Gender and Sexuality

Many people do not understand the difference between sex and gender, as others argue that there is no difference. However, most researchers argue that sex is biologically determined, and gender is culturally related.

Biological makeup distinguishes humans on a sex basis. One’s sex is genetically determined by X and Y chromosomes, where XX is for females, and XY is the genetic composition for males. This must be further verifiable through physical characteristics, including the female and male sex organs. At puberty, more distinguishing features occur, such as the development of breasts in females and beards in males. This holds true, but exceptions exist due to chromosomal defects during cell differentiation, leading to bi-sexual individuals.

Gender, on the other hand, is culturally determined. The social construction of roles and norms determine the gender of an individual and differentiate women from men (“Gender and Sexuality”, 2016). The customs of a particular group determine how a particular gender should behave, dress, act, and speak. Most cultural groups differentiate gender based on the sex of an individual.  Females are accorded feminine roles, such as child-rearing, while males are accorded masculine roles, such as the provider role. In general, gender reflects the expected behavior of a man and woman in society (Torgrimson & Minson, 2005).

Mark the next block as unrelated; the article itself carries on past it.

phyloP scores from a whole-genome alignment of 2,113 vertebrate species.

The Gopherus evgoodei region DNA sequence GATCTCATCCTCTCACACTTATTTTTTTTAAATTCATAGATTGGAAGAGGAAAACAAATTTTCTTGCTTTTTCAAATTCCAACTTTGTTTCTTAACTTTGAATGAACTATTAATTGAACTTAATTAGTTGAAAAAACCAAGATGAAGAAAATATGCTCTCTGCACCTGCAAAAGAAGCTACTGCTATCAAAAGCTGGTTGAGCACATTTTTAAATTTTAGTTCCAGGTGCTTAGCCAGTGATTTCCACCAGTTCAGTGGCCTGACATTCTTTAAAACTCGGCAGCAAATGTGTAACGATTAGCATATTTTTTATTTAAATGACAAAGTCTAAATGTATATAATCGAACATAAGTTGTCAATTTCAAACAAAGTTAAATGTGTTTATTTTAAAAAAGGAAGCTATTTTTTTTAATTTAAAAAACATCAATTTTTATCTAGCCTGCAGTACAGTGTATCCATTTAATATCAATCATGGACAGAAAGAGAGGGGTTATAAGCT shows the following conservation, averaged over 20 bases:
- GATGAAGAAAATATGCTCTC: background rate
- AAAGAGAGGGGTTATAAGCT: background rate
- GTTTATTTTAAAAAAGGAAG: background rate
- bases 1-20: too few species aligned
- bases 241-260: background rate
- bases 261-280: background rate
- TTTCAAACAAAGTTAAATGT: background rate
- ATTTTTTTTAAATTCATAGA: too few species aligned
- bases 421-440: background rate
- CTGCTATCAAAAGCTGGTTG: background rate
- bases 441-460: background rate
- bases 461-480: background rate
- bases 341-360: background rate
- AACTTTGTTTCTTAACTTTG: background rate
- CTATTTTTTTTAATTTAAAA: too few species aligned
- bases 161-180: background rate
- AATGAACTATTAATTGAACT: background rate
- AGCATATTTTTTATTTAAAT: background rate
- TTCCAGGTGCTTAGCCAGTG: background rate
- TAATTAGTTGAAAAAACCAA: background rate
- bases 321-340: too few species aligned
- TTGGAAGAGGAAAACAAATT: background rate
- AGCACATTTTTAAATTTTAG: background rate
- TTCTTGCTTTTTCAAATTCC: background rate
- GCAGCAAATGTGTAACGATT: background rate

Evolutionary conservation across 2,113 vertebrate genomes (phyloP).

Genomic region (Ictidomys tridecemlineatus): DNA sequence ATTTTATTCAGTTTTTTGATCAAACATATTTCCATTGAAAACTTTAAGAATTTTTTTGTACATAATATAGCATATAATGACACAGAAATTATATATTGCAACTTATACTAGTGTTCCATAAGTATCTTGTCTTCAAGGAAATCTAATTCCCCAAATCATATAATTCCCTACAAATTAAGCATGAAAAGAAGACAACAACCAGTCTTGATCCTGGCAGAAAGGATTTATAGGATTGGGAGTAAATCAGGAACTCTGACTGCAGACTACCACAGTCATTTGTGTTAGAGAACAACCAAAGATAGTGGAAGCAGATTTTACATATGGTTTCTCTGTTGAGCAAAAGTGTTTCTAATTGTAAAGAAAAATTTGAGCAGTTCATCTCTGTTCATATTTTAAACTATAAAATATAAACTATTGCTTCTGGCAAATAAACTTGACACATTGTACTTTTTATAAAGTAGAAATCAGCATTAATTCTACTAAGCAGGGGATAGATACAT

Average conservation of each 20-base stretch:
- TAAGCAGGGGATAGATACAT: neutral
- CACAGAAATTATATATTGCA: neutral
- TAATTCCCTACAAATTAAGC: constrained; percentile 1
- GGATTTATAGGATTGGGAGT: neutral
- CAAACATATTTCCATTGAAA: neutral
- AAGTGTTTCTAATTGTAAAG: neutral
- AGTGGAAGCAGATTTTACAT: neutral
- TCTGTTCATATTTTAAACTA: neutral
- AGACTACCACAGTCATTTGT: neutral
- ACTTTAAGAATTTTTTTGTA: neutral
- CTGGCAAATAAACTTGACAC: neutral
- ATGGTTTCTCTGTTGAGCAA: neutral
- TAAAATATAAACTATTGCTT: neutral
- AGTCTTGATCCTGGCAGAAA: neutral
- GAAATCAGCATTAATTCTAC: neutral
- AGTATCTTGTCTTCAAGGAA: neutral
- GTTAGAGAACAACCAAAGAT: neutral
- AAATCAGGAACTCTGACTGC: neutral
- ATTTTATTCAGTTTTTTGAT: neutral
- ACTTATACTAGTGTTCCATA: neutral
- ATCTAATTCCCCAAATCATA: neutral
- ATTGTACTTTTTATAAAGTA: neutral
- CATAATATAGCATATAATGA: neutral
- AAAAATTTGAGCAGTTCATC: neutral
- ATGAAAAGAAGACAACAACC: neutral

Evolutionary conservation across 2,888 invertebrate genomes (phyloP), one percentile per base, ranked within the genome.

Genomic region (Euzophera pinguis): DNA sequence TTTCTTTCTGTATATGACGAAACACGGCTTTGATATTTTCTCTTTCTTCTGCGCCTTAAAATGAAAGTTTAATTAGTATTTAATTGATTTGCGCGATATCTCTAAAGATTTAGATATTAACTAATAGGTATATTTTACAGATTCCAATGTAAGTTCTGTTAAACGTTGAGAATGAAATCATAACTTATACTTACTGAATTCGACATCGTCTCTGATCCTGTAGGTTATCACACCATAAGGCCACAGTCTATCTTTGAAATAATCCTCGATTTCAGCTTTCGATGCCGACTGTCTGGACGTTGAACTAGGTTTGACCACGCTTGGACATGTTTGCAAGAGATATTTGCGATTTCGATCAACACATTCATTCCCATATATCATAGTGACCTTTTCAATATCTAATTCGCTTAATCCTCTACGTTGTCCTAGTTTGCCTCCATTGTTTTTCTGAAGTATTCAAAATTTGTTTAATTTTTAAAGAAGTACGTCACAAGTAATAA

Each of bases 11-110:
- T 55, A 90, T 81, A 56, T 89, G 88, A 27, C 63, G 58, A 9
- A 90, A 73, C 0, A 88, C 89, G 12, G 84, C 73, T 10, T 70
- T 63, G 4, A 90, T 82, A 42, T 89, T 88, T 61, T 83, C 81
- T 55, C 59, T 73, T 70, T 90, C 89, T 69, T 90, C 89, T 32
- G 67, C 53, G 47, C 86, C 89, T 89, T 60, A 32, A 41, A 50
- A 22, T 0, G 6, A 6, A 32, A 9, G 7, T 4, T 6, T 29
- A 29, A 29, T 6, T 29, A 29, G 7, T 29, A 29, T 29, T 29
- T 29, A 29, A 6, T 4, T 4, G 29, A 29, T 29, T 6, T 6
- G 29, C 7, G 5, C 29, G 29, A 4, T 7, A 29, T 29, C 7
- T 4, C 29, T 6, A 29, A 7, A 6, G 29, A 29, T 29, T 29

Overall, the week’s readings reveal the need for a consensus between gender and sex. Researchers must agree and guide all people on the usage and specific meaning of these terms to avoid confusion.


Gender and Sexuality. (2016), 51, 609-621.

Torgrimson, B., & Minson, C. (2005). Sex and gender: what is the difference? Journal of Applied Physiology99(3), 785-787.